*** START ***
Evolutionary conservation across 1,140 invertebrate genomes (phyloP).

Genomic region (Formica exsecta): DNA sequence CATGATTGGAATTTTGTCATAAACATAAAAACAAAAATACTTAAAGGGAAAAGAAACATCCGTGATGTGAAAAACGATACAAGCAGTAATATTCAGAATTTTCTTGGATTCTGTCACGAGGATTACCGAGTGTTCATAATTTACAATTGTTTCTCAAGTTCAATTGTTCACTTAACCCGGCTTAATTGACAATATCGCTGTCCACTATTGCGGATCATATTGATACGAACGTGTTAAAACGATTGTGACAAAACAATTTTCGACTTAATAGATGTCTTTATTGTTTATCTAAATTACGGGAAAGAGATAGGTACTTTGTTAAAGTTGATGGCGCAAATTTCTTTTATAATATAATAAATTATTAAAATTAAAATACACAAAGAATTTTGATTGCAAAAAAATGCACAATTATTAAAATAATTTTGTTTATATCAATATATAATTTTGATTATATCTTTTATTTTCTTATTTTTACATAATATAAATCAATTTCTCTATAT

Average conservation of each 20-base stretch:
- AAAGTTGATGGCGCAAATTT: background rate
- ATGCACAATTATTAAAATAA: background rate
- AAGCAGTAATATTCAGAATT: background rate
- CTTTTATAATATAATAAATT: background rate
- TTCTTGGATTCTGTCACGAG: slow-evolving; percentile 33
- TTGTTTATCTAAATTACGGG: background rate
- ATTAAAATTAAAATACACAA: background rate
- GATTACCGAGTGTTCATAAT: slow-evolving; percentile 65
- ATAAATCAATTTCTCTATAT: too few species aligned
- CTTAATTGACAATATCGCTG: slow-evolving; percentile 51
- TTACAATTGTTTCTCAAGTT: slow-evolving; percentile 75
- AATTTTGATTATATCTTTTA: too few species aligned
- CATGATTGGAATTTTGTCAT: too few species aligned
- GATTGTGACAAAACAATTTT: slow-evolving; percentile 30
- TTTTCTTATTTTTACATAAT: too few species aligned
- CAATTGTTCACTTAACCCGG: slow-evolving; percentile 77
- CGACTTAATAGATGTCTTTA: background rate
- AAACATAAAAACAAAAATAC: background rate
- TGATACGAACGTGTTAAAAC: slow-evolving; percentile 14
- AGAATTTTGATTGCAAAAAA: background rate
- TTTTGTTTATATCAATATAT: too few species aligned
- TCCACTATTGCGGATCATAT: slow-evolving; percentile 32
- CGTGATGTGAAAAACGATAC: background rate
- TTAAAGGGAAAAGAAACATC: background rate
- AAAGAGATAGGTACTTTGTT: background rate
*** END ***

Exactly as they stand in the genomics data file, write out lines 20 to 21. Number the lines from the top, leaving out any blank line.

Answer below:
- CGACTTAATAGATGTCTTTA: background rate
- AAACATAAAAACAAAAATAC: background rate